Bihar remained an important place of power, culture and education during the next one thousand years. The Gupta Empire, which again originated from Magadha in 240 CE, is referred to as the Golden Age of India in science, mathematics, astronomy, religion and Indian philosophy. The peace and prosperity created under leadership of Guptas enabled the pursuit of scientific and artistic endeavors. Historians place the Gupta dynasty alongside with the Han Dynasty, Tang Dynasty and Roman Empire as a model of a classical civilization. The capital of Gupta empire was Pataliputra, present day Patna. The Vikramshila and Nalanda universities were among the oldest and best centres of education in ancient India. Some writers believe the period between the 400 CE and 1000 CE saw gains byHinduism at the expense of Buddhism.[33][34][35][36] Although the Hindu kings gave much grants to the Buddhist monks for buildingBrahmaviharas. A National Geographic edition[37] reads, "The essential tenets of Buddhism and Hinduism arose from similar ideas best described in the Upanishads, a set of Hindu treatises set down in India largely between the eighth and fourth centuries B.C."

Kalidasa's Sanskrit playAbhij na

kuntala is one of the Legacy of the Gupta Empire.

The Buddhism of Magadha was swept away by the Muslim invasion under Muhammad Bin Bakhtiar Khilji, during which many of the viharas and the famed universities of Nalanda and Vikramshila were destroyed, and thousands of Buddhist monks were massacred in 12th century CE.[38] [39] [40] [41]

The region saw a brief period of glory for six years (15401546 CE) during the rule of Sher Shah Suri, who built the longest road of the Indian subcontinent, the Grand Trunk Road. The economic reforms carried out by Sher Shah, like the introduction of Rupee and Custom Duties, is still used in the Republic ofIndia. He revived the city of Patna, where he built up his headquarter.[42][43] In the years 155356 Afghan dynasty ruler 'Adil Shah' took the reigns of North-India and made 'Chunar' his capital. He deputed 'Hemu' the Hindu General, also known as 'Hemu Vikramaditya' as his Prime Minister and Chief-of-Army. Hemu fought and won 22 battles continuously against Afghan rebels and Akbar's forces at Agra and Delhi and established 'Hindu Raj' in Delhi, after a foreign rule of 300 years. Hemu, who was bestowed the title of 'Samrat' at Purana Quila, Delhi was then known as 'Samrat Hem Chandra Vikramaditya'. Hemu lost his life while fighting in the 'Second Battle of Panipat' against Akbar's forces on Nov. 7,1556. During 1557 1576, Akbar, the Mughal emperor, annexed Bihar and Bengal to his empire.[44]

With the decline of the Mughals, Bihar

passed under the control of the Nawabs of Bengal. Thus, the medieval period was mostly one of anonymous provincial existence. The tenth and the last Guru of Sikhism, Guru Gobind Singh was born in Patna. After the Battle of Buxar (1764), the British East India Company obtained the diwani rights (rights to administer, and collect revenue or tax) for Bihar, Bengal and Orissa. From this point, Bihar remained a part the Bengal Presidency of the British Raj until 1912, when the province of Bihar and Orissa was carved out as a separate province. Bihar now celebrates its birthday as Bihar Diwas on 22 March from 2010. In 1935, certain portions of Bihar were reorganised into the separate province of Orissa.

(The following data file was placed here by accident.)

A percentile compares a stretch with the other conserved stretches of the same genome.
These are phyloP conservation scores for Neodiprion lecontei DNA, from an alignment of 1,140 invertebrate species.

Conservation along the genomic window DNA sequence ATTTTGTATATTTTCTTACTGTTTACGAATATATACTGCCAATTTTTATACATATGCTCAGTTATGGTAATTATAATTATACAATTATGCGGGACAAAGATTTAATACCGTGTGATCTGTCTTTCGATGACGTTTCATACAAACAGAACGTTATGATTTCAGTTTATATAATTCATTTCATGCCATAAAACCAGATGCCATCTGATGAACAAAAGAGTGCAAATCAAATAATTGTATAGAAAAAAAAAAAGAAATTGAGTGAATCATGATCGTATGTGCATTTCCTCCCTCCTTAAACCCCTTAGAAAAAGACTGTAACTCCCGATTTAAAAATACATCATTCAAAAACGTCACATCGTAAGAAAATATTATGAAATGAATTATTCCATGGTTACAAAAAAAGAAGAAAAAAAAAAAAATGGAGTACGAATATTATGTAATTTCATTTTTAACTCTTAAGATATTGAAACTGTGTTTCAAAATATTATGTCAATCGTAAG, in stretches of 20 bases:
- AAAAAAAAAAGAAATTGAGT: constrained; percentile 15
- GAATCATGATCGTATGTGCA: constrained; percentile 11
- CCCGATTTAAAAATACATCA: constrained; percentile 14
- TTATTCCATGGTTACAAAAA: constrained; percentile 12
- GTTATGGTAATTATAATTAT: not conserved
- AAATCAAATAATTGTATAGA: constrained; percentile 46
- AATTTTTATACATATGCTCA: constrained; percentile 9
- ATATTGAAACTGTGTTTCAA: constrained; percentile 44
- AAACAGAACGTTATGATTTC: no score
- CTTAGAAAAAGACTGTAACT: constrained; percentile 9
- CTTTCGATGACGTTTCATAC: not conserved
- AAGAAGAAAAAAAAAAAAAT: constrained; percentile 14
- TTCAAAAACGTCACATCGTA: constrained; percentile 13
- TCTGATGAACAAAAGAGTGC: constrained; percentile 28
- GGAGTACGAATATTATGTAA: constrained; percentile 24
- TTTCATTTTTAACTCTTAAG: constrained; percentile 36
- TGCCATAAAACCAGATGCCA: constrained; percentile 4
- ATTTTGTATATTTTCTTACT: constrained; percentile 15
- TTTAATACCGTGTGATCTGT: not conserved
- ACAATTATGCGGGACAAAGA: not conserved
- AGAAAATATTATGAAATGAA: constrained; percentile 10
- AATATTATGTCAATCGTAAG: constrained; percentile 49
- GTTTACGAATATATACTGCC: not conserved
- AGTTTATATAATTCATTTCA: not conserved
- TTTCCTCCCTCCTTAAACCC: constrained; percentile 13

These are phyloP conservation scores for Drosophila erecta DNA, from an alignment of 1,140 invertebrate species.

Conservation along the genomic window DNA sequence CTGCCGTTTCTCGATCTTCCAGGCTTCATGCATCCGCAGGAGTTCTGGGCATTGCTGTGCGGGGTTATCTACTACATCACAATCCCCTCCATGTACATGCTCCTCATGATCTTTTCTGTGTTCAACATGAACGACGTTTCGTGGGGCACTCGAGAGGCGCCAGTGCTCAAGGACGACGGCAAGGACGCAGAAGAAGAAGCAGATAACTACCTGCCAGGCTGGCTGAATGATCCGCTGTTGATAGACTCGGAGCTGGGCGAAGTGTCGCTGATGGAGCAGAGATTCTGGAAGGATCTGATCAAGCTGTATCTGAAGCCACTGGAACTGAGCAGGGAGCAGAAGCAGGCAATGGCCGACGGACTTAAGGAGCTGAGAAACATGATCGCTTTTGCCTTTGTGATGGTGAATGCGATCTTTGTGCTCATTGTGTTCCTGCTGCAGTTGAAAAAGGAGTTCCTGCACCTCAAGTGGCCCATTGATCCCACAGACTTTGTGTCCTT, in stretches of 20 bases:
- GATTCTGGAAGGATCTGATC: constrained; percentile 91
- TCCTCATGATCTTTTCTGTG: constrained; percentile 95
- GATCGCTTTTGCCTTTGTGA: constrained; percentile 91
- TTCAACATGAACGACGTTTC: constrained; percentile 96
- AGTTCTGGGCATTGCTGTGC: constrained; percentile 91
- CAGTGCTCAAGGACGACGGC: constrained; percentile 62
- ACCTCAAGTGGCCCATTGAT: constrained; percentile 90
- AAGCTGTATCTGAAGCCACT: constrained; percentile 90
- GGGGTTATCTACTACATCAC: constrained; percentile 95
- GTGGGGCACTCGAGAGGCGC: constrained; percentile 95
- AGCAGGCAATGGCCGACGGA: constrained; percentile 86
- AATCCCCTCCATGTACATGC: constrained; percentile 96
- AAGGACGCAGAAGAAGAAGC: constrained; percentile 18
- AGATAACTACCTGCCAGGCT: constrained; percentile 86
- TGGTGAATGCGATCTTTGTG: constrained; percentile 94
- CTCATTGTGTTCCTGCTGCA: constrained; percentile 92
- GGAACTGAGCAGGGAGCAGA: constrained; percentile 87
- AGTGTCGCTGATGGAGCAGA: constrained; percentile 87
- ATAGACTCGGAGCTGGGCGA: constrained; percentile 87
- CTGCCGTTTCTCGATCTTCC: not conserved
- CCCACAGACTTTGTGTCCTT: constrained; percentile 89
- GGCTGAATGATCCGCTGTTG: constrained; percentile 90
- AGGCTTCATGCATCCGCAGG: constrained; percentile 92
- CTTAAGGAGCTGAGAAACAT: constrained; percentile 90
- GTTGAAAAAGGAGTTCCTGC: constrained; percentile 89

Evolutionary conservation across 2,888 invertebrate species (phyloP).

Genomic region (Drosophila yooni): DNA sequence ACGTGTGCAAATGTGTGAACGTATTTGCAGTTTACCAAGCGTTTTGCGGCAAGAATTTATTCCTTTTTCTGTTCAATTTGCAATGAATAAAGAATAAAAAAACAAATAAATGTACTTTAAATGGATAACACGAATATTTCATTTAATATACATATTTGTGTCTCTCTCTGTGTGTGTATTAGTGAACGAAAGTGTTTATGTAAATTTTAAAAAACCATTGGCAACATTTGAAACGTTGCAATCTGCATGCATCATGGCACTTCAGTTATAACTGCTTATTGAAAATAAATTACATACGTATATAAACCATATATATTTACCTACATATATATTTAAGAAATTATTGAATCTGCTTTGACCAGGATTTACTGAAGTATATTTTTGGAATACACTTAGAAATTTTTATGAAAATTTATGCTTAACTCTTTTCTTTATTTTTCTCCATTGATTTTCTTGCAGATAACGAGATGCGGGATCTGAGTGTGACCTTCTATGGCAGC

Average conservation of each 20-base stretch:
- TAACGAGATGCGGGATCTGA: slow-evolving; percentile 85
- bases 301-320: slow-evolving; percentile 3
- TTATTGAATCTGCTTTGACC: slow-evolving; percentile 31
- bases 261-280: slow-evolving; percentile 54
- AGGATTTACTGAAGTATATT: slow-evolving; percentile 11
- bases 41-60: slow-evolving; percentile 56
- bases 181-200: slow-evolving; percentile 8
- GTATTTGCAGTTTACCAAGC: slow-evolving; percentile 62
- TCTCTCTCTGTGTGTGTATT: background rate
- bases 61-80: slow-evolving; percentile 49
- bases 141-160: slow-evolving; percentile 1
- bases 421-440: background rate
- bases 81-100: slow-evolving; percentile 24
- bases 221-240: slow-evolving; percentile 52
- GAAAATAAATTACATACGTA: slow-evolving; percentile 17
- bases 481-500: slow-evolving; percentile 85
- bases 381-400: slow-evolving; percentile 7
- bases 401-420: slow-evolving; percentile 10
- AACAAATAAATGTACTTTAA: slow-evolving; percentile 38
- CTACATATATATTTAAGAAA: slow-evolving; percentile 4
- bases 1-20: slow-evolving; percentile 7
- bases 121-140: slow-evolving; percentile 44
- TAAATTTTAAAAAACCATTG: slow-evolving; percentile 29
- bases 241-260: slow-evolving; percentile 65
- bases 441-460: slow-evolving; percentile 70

Babu Kunwar Singh of Jagdishpur and his army, as well as countless other persons from Bihar, contributed to the India's First War of Independence (1857), also called the Sepoy Mutiny by some historians. Resurgence in the history of Bihar came during the struggle for India's independence.

Rajendra Prasad (Sitting left) &Anugrah Narayan Sinha (sitting right) during 1917 Satyagraha movement

It was from Bihar that Mahatma Gandhi launched his pioneering civil-disobedience movement, Champaran Satyagraha. Bhumihar Brahmins inChamparan had earlier revolted against indigo cultivation in 1914 (at Pipra) and 1916 (Turkaulia) and Pandit Raj Kumar Shukla took Mahatma Gandhito Champaran and the Champaran Satyagraha began.[45] Raj Kumar Shukla drew the attention of Mahatma Gandhi to the exploitation of the peasants by European indigo planters.Champaran Satyagraha received the spontaneous support from many Bihari nationalists like Rajendra Prasad who became the first President of India and Anugrah Narayan Sinha who ultimately became the first Deputy Chief Minister cum Finance Minister of Bihar.[46] In the northern and central regions of Bihar, peasants movement was an important consequence of the Freedom Movement. The Kisan Sabha movement started in Bihar under the leadership of Swami Sahajanand Saraswati who had formed in 1929, the Bihar Provincial Kisan Sabha (BPKS), in order to mobilise peasant grievances against the zamindari attacks on their occupancy rights.[47] Gradually the peasant movement intensified and